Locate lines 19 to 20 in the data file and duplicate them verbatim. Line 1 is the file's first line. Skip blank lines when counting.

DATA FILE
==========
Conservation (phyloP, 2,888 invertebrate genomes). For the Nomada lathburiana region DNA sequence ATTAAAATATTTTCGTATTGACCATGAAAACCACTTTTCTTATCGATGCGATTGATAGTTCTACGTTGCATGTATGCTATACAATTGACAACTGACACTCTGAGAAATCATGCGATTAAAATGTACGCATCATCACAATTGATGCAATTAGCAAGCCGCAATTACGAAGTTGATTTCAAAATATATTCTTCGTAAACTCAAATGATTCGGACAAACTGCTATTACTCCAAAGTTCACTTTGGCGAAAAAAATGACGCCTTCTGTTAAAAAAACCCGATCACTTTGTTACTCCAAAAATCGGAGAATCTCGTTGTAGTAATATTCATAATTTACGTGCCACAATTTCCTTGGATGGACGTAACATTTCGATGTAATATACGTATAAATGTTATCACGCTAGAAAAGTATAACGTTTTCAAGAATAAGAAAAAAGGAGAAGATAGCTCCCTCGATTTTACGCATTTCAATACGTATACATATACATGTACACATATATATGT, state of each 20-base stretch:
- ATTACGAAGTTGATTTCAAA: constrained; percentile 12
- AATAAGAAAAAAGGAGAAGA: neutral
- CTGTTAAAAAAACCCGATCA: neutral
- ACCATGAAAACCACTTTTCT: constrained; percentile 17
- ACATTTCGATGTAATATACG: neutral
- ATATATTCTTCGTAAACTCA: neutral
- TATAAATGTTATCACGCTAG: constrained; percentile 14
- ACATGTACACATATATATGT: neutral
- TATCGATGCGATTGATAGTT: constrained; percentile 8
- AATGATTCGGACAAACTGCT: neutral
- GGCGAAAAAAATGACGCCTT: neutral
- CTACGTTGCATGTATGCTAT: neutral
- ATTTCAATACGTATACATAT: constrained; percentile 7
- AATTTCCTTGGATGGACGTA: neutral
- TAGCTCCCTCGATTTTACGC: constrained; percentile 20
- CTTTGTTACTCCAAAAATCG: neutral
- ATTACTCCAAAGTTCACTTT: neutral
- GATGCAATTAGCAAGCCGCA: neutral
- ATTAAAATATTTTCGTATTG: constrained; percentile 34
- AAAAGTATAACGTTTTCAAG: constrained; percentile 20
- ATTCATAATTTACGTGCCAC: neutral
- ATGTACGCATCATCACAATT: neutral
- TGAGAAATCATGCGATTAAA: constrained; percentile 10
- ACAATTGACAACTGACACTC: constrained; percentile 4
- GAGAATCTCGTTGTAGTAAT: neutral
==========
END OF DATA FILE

- GATGCAATTAGCAAGCCGCA: neutral
- ATTAAAATATTTTCGTATTG: constrained; percentile 34